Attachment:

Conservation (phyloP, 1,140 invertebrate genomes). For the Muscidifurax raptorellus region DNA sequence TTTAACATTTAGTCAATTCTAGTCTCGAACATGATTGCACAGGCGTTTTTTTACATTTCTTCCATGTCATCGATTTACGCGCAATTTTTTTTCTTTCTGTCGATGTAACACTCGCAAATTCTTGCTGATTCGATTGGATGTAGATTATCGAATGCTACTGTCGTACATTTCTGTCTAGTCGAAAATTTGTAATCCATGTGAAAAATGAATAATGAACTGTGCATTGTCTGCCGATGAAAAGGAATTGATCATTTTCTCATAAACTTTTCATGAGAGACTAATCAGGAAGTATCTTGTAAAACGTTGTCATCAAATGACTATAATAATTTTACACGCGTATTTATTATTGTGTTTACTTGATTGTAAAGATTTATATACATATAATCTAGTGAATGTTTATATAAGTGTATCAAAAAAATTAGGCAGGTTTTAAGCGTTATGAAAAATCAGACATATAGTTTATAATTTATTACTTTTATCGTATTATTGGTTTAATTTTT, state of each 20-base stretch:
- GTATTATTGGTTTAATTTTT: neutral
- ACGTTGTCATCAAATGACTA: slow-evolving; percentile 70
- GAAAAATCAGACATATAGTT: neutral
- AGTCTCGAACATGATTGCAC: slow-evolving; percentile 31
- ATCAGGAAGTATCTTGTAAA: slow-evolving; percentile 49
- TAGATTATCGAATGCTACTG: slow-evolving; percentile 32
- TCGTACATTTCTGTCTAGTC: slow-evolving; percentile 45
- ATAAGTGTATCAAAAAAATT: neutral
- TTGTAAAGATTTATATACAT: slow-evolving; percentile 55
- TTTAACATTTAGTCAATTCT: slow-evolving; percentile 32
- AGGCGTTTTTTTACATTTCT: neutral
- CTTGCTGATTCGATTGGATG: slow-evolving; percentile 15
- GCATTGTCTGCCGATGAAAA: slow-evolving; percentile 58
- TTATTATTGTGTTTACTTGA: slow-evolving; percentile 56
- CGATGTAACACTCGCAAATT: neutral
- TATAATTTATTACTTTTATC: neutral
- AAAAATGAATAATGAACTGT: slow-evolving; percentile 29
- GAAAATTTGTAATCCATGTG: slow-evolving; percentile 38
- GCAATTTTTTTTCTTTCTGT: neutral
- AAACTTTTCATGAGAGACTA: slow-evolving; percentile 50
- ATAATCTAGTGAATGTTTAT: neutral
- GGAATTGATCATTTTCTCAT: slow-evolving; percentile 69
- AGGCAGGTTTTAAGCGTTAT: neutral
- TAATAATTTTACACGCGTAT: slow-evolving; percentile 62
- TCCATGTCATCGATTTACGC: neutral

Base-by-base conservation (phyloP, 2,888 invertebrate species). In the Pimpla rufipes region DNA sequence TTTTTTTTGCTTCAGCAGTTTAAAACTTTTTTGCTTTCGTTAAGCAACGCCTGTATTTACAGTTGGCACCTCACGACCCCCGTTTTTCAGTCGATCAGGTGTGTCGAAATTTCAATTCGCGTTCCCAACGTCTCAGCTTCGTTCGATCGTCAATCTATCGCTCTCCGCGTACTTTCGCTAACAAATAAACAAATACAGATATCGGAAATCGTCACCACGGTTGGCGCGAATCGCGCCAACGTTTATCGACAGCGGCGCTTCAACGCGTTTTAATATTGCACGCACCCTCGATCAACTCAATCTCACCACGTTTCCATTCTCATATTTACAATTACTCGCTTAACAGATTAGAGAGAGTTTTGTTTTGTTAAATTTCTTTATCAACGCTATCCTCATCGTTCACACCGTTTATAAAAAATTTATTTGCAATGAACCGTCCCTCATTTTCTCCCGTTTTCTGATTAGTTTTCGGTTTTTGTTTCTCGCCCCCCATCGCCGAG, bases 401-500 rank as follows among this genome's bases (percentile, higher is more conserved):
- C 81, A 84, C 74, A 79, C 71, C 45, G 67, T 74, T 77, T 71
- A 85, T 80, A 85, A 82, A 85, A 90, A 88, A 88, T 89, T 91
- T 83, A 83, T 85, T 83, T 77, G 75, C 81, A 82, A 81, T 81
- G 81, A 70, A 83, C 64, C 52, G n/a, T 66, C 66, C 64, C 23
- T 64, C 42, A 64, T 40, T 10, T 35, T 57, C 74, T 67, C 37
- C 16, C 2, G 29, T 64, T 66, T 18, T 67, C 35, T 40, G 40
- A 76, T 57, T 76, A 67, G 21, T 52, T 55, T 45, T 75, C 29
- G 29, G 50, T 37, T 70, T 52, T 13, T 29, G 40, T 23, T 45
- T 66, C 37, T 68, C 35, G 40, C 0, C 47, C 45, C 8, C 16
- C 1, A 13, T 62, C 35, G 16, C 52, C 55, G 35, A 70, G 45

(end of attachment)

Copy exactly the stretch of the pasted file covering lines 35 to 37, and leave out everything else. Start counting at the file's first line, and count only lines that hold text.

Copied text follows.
- G 29, G 50, T 37, T 70, T 52, T 13, T 29, G 40, T 23, T 45
- T 66, C 37, T 68, C 35, G 40, C 0, C 47, C 45, C 8, C 16
- C 1, A 13, T 62, C 35, G 16, C 52, C 55, G 35, A 70, G 45